Topic ID #20210 - posted 5/31/2012 1:19 AM

Occupy the Neolithic: Social Immobility in the Stone Age

Jennifer Palmer

Occupy the Neolithic: Social Immobility in the Stone Age
By Michael Balter, ScienceNOW

Even the most democratic societies are rife with social and economic inequalities, as the current tension between the poorer “99 percent” and the richest “1 percent” vividly illustrates. But just how early in human events such social hierarchies became entrenched has been a matter of debate. A new study of skeletons from prehistoric farming communities across Europe suggests that hereditary inequality was an early feature, going back more than 7,000 years ago.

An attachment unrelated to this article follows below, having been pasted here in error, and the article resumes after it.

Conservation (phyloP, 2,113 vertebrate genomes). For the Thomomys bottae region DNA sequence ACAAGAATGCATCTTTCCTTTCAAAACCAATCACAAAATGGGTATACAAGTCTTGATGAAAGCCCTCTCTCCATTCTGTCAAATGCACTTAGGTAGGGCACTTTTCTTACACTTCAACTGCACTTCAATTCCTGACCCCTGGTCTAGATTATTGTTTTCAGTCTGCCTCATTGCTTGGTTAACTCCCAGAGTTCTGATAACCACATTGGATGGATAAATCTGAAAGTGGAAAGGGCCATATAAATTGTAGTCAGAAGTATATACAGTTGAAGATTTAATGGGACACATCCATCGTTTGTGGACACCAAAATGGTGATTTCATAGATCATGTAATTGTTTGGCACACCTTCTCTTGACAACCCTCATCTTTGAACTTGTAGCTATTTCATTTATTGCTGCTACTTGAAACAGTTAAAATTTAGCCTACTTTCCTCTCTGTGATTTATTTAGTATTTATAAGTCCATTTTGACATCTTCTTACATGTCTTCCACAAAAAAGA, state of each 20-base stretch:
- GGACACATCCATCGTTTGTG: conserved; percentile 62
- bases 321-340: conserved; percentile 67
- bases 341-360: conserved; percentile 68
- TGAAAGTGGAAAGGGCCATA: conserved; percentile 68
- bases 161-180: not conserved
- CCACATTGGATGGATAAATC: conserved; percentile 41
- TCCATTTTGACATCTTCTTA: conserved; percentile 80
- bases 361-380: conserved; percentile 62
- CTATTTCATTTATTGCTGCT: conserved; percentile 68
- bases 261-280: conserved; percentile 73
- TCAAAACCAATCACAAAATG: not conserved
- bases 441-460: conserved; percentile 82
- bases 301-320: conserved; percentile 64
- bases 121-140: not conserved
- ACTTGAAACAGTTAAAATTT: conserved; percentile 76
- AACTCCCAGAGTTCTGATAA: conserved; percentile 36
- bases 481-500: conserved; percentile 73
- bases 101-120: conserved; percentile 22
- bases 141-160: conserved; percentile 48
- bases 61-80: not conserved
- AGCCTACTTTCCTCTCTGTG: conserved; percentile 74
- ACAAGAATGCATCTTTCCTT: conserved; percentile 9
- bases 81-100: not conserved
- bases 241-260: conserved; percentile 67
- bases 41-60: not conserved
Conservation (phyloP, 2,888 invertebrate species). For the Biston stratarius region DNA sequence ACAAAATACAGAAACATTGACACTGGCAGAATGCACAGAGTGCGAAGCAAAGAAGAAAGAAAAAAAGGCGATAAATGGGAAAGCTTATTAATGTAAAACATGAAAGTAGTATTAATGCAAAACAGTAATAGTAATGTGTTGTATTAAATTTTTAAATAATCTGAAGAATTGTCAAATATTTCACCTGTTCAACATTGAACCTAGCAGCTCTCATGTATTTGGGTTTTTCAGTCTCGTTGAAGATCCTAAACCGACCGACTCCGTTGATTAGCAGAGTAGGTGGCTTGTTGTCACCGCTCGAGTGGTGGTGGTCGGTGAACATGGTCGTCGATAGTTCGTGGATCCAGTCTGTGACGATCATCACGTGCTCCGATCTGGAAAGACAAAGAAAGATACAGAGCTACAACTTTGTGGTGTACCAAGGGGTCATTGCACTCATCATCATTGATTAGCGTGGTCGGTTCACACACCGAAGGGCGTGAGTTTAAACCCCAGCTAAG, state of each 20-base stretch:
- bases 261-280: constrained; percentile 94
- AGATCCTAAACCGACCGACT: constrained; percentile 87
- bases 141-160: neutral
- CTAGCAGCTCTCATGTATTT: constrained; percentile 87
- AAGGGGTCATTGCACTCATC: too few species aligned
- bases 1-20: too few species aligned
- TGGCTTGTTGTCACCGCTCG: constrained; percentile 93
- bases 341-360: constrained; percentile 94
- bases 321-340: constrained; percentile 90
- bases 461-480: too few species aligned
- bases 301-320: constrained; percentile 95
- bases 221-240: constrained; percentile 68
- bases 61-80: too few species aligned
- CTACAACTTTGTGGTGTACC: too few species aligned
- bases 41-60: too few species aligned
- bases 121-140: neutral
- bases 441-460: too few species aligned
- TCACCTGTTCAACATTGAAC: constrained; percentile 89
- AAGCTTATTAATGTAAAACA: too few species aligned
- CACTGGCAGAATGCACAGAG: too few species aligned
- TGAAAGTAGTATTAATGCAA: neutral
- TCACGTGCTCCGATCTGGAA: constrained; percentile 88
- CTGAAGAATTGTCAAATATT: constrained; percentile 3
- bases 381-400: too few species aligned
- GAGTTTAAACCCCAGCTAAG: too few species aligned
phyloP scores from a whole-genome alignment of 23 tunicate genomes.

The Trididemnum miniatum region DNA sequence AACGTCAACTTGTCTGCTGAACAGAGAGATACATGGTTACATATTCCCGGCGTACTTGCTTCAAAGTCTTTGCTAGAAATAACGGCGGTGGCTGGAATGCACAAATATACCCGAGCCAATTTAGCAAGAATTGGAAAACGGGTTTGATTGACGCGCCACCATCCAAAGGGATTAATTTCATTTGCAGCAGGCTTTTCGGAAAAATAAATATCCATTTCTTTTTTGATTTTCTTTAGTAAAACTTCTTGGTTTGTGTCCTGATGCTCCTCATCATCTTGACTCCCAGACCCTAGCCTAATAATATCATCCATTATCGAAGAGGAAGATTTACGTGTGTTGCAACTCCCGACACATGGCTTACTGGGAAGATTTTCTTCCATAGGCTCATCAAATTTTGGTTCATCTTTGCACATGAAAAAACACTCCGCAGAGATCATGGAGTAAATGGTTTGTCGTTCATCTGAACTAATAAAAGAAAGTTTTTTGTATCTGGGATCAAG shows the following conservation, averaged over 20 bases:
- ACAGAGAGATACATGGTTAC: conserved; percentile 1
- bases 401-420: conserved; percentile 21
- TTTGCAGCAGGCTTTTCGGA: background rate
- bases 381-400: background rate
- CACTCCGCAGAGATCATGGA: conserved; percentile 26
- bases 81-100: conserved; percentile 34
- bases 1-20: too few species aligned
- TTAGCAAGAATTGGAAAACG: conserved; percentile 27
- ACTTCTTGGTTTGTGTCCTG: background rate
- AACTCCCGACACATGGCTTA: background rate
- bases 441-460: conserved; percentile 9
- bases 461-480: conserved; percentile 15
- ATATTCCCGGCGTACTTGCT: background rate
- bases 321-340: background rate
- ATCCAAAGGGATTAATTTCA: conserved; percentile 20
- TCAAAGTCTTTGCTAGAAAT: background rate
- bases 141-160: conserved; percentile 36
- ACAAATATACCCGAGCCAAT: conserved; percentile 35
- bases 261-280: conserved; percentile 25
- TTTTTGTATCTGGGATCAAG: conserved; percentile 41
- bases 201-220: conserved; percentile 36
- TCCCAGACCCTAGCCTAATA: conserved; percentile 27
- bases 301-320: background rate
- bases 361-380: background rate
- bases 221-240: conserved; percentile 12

Most researchers agree that social hierarchies began with the advent of farming. The earliest known farming communities are found in the Near East, dating back almost 11,000 years. Archaeologists have looked for evidence of social stratification in these societies with mixed results. Some early farming societies show signs that people played different roles and that some were buried with greater ritual — shuffling off this mortal coil with a number of elaborate “grave goods,” including pottery and stone tools. However, there is little evidence that social inequality was hereditary or rigidly defined.

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